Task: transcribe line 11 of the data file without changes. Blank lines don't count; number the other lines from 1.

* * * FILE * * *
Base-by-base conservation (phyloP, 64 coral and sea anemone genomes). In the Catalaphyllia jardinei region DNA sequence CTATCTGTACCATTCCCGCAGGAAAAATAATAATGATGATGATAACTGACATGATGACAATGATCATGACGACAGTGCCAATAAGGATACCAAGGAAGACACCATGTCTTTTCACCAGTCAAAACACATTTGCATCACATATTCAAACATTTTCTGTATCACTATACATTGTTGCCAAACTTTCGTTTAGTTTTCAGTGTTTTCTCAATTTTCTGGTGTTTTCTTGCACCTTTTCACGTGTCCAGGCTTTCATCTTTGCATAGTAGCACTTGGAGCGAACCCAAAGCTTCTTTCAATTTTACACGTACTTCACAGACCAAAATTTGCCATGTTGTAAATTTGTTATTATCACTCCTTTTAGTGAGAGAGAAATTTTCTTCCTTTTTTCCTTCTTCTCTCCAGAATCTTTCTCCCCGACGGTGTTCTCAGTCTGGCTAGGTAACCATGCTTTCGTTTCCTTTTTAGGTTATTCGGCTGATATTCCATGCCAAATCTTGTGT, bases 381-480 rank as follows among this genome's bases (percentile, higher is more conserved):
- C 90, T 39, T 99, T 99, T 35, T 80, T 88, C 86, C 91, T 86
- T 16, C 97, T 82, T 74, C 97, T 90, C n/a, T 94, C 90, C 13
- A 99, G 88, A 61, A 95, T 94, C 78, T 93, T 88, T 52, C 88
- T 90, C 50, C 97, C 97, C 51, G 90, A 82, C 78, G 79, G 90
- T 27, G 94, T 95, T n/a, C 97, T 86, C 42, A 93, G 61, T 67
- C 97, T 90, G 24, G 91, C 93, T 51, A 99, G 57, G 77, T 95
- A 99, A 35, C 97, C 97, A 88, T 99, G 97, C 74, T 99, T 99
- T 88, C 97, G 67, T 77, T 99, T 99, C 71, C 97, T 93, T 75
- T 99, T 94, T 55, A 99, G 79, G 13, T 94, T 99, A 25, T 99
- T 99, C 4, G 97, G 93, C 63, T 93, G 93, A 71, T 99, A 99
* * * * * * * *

- T 99, C 4, G 97, G 93, C 63, T 93, G 93, A 71, T 99, A 99